Tag Archives: collection

Photo a Day

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This Freedom of the City of Manchester scroll presented to Mrs Enriqueta Rylands in October 1899. Mrs Rylands built the John Rylands Library as a gift to the people of Manchester. Thanks Mrs Rylands!

Throughout October The John Rylands Library will be running a Photo a Day campaign to increase the digital reach and exposure of the Library’s collections.

Each day, an image from the Library’s collections will be shared on Twitter and Instagram. The images will range from portraits of Alexandre Dumas to postcards from a Buffalo Bill scrapbook, and where possible, we will be supporting local, national and international festivals and anniversaries (such as Manchester Literature Festival and Gandhi’s birthday).

Please support the campaign by following us on Instagram and Twitter, retweeting images, commenting on Instagram or sharing your own images using the campaign hashtag #jrlphotoaday.

The account is @TheJohnRylands on both Twitter and Instagram.

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Seasons Greetings!

Marley's Ghost, from Alan Tabor's beautifully illuminated manuscript of Dickens classic A Christmas Carol. Click to buy the eBook!

Marley’s Ghost, from Alan Tabor’s beautifully illuminated manuscript of the Dickens classic A Christmas Carol. Click to buy the eBook for only £1.99!

It hardly seems a year ago that CHICC were wishing everyone the best over the holiday season, but here we are again!

What a fantastic and eventful year it has been! We have seen some extremely exciting projects take place over the last 12 months, Historic Maps of Manchester going online, our initial experiments with Spectral Imaging, working with more amazing partners, including Blackpool Illuminations and the National Trust. There have been many books and manuscripts digitised from our own collections too of course, all freely available on LUNA.

We already have some fantastic projects coming in the New Year, so make sure you keep an eye on the blog for the latest news!

So, From all at CHICC, have a very Merry Christmas and a happy New Year!

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Rehousing Greek Papyri

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Greek 19 & 20 are 2nd and 1st century respectively papyri fragments which had been rendered illegible by surface salt ‘bloom’. The items were required for study by Dr Roberta Mazza, Lecturer in Ancient History in The School of Arts Histories and Cultures. Roberta asked us what could be done to enable study of the pieces (Greek 20 is in 3 parts).

Advice about the reasons behind the salt bloom and apparent high moisture content (moisture droplets were visible on the inside of the glass) was sought from Bridget Leach papyrus conservator at the British Museum.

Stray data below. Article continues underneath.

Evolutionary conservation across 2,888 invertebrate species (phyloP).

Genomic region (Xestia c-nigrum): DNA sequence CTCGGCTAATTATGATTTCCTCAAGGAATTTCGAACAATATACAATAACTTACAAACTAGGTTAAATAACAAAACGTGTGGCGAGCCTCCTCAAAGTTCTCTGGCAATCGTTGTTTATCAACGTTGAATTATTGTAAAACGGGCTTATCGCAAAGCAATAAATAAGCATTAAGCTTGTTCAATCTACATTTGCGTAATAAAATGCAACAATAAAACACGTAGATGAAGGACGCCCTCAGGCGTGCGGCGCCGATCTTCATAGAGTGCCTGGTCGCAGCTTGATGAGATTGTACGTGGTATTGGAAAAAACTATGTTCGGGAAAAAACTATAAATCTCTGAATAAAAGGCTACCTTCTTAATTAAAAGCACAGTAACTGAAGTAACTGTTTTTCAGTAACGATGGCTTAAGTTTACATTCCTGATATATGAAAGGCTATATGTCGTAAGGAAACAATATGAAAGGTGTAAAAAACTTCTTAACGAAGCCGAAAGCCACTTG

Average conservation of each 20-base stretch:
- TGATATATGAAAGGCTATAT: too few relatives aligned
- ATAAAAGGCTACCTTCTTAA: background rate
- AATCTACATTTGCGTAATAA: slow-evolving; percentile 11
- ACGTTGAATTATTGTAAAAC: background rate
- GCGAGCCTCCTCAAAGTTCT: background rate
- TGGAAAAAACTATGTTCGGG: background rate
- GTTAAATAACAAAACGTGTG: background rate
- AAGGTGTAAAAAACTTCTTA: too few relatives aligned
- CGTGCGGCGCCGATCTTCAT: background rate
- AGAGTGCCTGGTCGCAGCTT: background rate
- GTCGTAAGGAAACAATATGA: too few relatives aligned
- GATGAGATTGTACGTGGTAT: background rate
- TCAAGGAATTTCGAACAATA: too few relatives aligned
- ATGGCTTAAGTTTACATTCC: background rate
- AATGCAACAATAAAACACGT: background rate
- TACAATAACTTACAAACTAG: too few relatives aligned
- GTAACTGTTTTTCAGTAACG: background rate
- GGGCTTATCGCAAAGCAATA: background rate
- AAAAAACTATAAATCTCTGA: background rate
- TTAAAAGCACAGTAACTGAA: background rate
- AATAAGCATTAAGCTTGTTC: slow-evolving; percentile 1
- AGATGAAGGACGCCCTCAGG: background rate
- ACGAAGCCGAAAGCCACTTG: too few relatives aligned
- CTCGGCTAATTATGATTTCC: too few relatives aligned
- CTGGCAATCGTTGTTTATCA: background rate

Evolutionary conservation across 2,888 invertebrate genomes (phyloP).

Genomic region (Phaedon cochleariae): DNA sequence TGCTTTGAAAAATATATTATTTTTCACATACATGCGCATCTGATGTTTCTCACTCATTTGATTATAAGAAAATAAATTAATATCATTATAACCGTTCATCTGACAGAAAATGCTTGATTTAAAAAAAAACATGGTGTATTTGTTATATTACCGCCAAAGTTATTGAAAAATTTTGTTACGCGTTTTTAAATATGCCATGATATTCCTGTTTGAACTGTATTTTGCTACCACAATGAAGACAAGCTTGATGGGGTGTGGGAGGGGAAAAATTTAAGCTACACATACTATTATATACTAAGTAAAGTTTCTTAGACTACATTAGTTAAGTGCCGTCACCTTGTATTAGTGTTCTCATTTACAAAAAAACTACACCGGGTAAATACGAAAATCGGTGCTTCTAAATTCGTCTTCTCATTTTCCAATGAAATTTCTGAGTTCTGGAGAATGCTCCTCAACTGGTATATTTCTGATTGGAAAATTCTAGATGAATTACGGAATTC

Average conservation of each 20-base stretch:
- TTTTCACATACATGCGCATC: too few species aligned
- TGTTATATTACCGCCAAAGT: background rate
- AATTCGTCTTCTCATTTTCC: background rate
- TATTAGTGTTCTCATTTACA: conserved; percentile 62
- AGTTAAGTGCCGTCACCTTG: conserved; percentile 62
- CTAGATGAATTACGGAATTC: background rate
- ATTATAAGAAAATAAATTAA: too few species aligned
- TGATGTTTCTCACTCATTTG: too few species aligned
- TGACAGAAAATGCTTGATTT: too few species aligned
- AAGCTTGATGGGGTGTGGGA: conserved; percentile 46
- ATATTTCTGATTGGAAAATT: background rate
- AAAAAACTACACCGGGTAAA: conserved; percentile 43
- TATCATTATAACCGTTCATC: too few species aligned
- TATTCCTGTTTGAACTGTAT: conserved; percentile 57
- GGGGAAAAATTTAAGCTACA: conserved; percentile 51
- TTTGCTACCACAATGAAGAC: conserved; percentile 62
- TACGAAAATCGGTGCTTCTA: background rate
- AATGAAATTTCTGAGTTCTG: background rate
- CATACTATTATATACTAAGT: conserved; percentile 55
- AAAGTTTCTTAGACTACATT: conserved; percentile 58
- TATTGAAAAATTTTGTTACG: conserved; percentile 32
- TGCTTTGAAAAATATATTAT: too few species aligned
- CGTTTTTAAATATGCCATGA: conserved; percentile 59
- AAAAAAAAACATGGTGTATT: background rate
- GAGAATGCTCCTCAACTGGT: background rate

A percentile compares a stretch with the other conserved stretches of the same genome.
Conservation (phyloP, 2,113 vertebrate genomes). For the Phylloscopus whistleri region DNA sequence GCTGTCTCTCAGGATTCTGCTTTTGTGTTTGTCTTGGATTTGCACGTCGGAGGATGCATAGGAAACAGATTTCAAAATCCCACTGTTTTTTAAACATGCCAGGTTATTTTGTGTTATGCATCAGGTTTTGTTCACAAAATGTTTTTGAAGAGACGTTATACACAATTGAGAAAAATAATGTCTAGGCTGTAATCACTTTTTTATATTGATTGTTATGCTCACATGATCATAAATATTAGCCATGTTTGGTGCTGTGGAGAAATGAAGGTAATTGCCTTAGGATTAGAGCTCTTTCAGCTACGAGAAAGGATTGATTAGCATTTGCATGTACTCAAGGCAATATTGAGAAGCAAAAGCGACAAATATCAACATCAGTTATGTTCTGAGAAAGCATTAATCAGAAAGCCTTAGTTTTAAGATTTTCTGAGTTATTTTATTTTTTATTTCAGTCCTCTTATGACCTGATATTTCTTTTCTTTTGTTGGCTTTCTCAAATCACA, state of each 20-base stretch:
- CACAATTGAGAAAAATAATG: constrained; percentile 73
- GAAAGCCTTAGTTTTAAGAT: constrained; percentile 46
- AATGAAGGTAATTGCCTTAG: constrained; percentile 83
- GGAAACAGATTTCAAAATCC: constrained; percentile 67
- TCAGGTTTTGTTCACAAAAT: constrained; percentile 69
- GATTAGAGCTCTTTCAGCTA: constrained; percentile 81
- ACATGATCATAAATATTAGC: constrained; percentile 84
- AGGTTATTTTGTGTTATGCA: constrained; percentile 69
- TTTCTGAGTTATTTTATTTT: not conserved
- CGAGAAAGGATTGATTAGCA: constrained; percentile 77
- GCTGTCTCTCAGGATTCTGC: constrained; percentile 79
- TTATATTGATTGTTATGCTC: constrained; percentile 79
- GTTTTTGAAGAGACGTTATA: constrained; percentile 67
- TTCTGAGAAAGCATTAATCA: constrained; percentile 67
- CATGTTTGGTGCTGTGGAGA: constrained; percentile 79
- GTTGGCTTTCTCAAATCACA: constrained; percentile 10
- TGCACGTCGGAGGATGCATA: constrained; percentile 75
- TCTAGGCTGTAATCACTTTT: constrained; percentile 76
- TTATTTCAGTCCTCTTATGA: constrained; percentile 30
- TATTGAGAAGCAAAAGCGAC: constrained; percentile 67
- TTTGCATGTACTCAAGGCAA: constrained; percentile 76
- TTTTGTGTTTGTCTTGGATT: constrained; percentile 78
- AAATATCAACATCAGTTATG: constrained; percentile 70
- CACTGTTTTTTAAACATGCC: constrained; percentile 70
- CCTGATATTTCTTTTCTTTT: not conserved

After consultation a treatment plan was proposed by Collection Care to re-house the fragments.

Prior to the re-housing work taking place, the Imaging Team were approached to see if they could capture images of the moisture and also to see if there was any way the text could be made more legible using digital technology.

The papyri fragments were digitised using the IQ180 and 120mm macro lens to obtain the highest quality images. Using careful focus control, it was possible to clearly see the water droplets as soon as the images appeared on the computer screen. We experimented with the levels and contrast settings and were able to very quickly render the text legible (however it must be noted that these adjustments produce inaccurate colour information).

The papyri were successfully re-housed using techniques used during a separate Arabic papyrus re-housing project.

When the two sheets of old glass were carefully separated the salt bloom remained on the surface of the glass. Samples of the bloom have been taken which will be sent for scientific analysis. We expect it to be sodium chloride. We suspect the high moisture content in the original glazing was probably due to “wet” paste used to adhere the leather strips which were used to seal the edges of the glass.

The fragments were then placed onto a sheet of UV filtered conservation grade glass, the edges of which are lined with 10mm wide acid-free paper of similar thickness to the fragments. This will ensure the glass is not pressing directly onto the fragments.

2mm wide strips of Japanese tissue are used to ‘tag’ the fragments onto the glass using a reversible adhesive.

The sandwich is then sealed around the edges using Tyvek tape and new identifying labels are adhered to the outside of the glass.

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